The folks at Brooklyn hackerspace NYC Resistor rescued a 1940s DuMont Labs 208B cathode ray oscillograph from the side of the road, and Trammell Hudson is driving it to do fun things with a microcontroller.
But the pièce de résistance is Space Rocks, a version of you-know-what that runs on this hypnotic vector display. It’s presented as a “serious astronomical simulations and training system…”
While the Delta-V of the simulator space craft was optimistic for its era, the basic acceleration, velocity and position model is reasonably accurate. If the ship passes too closely to one of the space rocks, it is destroyed and the simulation restarts. Once the ship runs out of fuel (measured in hexadecimal in the upper left corner since the CPU can’t perform a DIV/MOD operation fast enough to display decimal numbers), it is stranded and unable to continue its mission.
Space Rocks runs off a Teesny board with code that’s available here. It has made public appearances at the NYC Resistor show in June, and at NYC MakerFaire in August. Check out the writeup on the NYCR blog for video and more.
Extremely Decent beats Hollywood to the punch.
Some engineering wizards in Brookyln have been working on a wonderful thing. They’ve written a vector generator in VHDL, designed a DAC/amplifier to run an old Asteroids G05 vector monitor, and hashed out the basics for a game in C.
The whole thing is run off a Linux box, with a second VGA screen acting as an HUD. The full game has yet to be written, but what they’ve got running now looks great.
Just when we thought there couldn’t be anything cooler in the world of Asteroids, there’s this:
It’s Human Asteroids, a project by Two Bit Circus for their proposed STEAM Carnival, designed to turn kids on to Science, Technology, Engineering, Art, and Math.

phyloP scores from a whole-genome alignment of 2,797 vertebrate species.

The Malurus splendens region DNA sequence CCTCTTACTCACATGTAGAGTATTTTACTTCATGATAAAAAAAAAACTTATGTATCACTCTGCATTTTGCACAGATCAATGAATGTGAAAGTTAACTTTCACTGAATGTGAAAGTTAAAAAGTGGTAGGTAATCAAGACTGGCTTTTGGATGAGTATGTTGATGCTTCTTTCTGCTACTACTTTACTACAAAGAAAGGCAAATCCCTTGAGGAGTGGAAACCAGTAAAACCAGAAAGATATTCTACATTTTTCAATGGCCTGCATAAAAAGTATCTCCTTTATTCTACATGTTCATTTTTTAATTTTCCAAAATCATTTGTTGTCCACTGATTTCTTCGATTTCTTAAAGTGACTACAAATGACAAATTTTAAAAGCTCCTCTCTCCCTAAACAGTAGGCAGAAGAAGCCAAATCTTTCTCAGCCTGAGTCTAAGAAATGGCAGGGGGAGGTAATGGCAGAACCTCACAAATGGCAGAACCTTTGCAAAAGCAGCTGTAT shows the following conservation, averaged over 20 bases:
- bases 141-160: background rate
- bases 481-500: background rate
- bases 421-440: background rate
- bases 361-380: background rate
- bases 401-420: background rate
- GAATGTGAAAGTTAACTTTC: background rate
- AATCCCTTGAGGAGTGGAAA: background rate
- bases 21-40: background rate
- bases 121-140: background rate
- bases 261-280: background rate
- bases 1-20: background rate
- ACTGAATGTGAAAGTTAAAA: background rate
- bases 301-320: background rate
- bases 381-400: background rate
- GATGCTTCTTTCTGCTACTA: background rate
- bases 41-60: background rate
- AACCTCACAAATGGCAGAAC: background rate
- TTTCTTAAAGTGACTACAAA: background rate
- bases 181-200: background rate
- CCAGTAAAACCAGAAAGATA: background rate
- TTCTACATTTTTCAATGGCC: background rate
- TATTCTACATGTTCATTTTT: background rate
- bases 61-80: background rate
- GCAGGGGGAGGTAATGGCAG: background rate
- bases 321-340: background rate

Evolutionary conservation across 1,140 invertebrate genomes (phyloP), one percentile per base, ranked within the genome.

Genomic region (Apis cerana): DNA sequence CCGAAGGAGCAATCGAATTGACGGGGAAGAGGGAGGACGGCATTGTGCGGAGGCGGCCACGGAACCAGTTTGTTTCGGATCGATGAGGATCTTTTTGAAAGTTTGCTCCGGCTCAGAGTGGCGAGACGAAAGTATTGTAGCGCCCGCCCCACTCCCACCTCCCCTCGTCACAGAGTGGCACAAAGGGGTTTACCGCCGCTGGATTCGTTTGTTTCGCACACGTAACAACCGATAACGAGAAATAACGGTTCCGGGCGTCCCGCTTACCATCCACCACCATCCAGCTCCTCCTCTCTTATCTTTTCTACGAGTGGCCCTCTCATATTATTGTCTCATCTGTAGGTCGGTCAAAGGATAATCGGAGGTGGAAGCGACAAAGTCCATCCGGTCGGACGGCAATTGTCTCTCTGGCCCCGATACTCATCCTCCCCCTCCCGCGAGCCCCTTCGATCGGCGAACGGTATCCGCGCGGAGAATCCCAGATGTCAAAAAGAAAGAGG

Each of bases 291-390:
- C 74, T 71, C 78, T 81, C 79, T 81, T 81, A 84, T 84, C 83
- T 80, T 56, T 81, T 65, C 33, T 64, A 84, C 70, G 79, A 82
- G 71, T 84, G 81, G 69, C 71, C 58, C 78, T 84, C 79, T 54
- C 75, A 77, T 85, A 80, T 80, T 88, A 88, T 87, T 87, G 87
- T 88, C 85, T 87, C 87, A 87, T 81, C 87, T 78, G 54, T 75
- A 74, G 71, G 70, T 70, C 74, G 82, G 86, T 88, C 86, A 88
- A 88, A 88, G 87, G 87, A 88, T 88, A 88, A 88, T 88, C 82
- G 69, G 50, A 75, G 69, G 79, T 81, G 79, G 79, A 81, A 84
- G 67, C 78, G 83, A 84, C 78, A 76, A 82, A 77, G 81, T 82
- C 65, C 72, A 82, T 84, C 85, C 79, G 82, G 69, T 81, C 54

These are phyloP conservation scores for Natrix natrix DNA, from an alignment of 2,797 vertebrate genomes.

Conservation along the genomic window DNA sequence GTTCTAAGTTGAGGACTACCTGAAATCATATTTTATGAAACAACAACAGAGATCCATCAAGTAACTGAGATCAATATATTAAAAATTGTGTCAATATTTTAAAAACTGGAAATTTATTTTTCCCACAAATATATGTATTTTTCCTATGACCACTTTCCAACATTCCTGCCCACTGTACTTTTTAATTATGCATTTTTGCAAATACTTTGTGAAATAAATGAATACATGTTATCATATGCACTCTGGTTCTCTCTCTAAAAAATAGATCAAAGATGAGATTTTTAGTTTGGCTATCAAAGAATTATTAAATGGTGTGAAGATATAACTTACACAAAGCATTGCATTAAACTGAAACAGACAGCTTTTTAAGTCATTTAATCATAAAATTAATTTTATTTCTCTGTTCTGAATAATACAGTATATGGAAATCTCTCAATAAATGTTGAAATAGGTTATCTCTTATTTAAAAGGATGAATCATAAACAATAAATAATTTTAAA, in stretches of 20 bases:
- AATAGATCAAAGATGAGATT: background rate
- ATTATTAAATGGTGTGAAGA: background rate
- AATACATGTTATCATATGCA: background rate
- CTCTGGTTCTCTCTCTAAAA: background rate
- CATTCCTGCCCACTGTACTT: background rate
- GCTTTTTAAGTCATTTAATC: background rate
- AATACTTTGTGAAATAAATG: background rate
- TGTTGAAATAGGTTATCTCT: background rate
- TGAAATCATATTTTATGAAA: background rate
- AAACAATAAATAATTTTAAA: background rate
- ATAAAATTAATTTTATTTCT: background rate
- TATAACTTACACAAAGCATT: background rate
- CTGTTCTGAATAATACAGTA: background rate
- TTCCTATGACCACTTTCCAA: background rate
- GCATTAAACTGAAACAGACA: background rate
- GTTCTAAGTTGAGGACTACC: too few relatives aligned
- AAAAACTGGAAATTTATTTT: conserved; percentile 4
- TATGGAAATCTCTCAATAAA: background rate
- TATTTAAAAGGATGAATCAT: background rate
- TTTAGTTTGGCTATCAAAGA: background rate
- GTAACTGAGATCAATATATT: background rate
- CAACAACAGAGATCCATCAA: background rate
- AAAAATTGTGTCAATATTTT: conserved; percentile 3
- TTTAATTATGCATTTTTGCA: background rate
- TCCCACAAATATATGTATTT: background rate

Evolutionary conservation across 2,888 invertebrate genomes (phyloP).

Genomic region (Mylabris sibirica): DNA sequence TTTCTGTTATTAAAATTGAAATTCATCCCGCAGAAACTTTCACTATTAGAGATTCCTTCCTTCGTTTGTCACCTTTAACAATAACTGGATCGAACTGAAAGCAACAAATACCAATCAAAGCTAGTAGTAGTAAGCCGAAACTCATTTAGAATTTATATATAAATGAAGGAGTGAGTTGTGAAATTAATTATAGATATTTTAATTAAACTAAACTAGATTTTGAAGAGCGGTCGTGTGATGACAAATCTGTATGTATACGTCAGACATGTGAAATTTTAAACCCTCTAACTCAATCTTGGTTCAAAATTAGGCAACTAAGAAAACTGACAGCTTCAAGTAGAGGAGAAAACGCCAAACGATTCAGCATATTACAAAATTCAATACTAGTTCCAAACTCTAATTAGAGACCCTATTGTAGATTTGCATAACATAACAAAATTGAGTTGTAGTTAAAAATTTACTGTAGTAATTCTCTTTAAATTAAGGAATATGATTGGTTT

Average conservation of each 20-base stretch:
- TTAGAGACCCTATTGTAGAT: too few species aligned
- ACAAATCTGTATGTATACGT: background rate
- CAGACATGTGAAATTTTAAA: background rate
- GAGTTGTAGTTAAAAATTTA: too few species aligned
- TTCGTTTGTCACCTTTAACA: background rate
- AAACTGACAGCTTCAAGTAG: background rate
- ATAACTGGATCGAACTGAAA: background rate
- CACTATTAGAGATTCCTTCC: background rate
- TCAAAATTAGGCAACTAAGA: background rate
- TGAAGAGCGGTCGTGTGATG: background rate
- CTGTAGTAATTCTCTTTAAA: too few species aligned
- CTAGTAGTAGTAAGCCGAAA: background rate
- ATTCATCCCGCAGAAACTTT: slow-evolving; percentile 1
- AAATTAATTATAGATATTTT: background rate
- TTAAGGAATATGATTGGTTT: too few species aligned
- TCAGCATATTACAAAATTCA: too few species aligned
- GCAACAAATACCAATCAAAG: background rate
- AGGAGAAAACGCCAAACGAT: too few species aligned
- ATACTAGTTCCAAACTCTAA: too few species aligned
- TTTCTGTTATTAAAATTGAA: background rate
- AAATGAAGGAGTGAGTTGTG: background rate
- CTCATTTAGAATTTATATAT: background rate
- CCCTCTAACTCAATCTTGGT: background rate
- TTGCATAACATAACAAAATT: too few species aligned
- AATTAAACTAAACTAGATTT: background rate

Human Asteroids uses a Microsoft Kinect to track the player in a rolling chair, who becomes the spaceship. Asteroids are projected on the ground with lasers, and the player fires with a smartphone.
The player in the video is Nolan Bushnell, founder of Atari.
The STEAM Carnival has a Kickstarter campaign going until midnight on June 2, 2013. If successful (and at the time of writing, they’re close), they plan to take the Carnival on the road at several major west coast American cities.
[UPDATE] This story has been making the rounds today, and Two Bit Circus has just passed its fundraising goal of $100,000, with two days still to go.
Makers, behold: the Asteroid Belt.
An Australian known as cunning_fellow has made an LCD belt buckle that plays “Rock Blaster” (wink, wink). The whole project is extremely well-documented on instructables.com.
In the FAQs, he writes:
Q: It costs more to build than a RasPi and only runs at 16Mhz. Why did you bother?
A: If you don’t understand already there is little I can do to help you.
Read all about it at http://www.instructables.com/id/The-Asteroid-Belt/
Thanks to our friends at Adafruit for tipping us off.
See more Asteroids fashion in the archives.
James Eldred at Mostly Retro has written up a review of what is, in our eyes, the crowning glory of vintage Atari Asteroids spin-off merch: Asteroids, the record album. (The AtariAsteroids.net copy is pictured above).